Douglas Michael Busch
First priestly assignment: Our Lady of the Lake, Mandeville
Masses of Thanksgiving:
June 1 at 4 p.m. at St. Rita, New Orleans; June 2 at 8:30 a.m. at St. Pius X, New Orleans.
Chalices are gifts from his alma mater, Army compatriots
I actually have two chalices, and both are gifts. One came from my 1975 graduating class at Holy Cross. It actually had been gifted to Holy Cross by the Class of 2004 – before Katrina – and then it went through Katrina.
Danny Hrapmann, who was the quarterback on the football team that I played on, and others in the Class of 1975, approached Holy Cross and asked if they could put the chalice back into service. Right now there is no chapel at Holy Cross, so there was no way for the school to use it. They said, why don’t you take this chalice from the Class of 2004, because they would be most supportive of that.
We’ve got a really close class. It’s a wonderful gift because I am getting back involved with Holy Cross. I’ll be joining the board of directors, and I’m co-leading a retreat there in June, so that’s getting me back to my Holy Cross roots.
It also ties me in a substantial way to a younger class at Holy Cross.
It’s a very simple chalice. The cup is gold, and the stem and the base are silver. It has a raised cross on the base.
The other chalice is a pewter one from my compatriots in the Army. I was awarded the Order of St. George Medallion, which is given to armor and cavalry officers for exceptional military service and command. The medallion is on the base. I retired after 27 years in the Army. What it symbolizes to me is that I have left a secular army – the U.S. Army – and I’ve entered into the army of Christ, wearing the armor of God into spiritual battle.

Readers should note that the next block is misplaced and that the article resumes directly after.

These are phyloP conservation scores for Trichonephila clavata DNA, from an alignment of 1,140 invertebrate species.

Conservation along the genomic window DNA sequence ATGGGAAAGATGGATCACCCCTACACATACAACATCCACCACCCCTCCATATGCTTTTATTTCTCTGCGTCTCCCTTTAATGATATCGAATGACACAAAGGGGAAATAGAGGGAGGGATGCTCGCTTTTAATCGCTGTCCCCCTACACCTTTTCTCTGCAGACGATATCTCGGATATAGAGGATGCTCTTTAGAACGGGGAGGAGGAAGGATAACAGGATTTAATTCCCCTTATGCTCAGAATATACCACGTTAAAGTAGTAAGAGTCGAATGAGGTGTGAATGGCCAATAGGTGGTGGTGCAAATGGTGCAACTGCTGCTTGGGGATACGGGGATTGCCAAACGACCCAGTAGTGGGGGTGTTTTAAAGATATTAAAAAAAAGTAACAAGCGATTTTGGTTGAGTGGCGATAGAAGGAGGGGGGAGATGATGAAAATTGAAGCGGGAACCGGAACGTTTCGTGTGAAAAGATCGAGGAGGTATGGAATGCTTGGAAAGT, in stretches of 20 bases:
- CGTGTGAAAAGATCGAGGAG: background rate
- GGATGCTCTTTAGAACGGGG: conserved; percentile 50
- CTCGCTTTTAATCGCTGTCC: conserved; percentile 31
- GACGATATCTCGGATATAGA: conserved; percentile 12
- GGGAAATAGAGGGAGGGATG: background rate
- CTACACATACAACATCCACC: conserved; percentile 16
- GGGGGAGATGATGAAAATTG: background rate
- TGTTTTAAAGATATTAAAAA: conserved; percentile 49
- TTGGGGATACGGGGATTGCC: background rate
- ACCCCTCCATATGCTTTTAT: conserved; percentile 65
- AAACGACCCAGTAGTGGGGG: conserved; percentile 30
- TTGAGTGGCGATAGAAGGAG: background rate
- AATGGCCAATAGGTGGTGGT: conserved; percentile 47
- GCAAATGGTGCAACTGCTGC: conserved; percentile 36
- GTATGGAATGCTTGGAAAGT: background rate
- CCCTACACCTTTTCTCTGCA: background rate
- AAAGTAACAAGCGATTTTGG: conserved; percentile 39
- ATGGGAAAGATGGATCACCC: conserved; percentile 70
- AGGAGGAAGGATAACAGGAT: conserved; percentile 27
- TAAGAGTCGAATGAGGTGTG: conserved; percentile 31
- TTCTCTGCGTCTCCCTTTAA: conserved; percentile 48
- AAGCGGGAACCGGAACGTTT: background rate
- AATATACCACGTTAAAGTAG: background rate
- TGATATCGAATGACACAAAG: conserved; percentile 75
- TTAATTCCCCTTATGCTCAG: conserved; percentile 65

The chalice makes everything so tangible. It is everything I’ve been called to do. I was called to the priesthood as a late vocation after driving a truck for more than a million miles.
God has a beautiful way of tying together all these gifts he’s given me.
When I go to Our Lady of the Lake, I will be the guy in the old Army slogan: “Be all you can be.” I’m in Christ’s army.
As a priest, I’m most looking forward to being made, by God’s grace and through Archbishop Aymond, capable to lift up the chalice of salvation in the daily Liturgy of the Mass and to call on the Lord’s name in the presence of all his people. To continue the mission and ministry of Jesus Christ in a real and substantial way in the world today is most humbling and life-giving.
– Peter Finney Jr.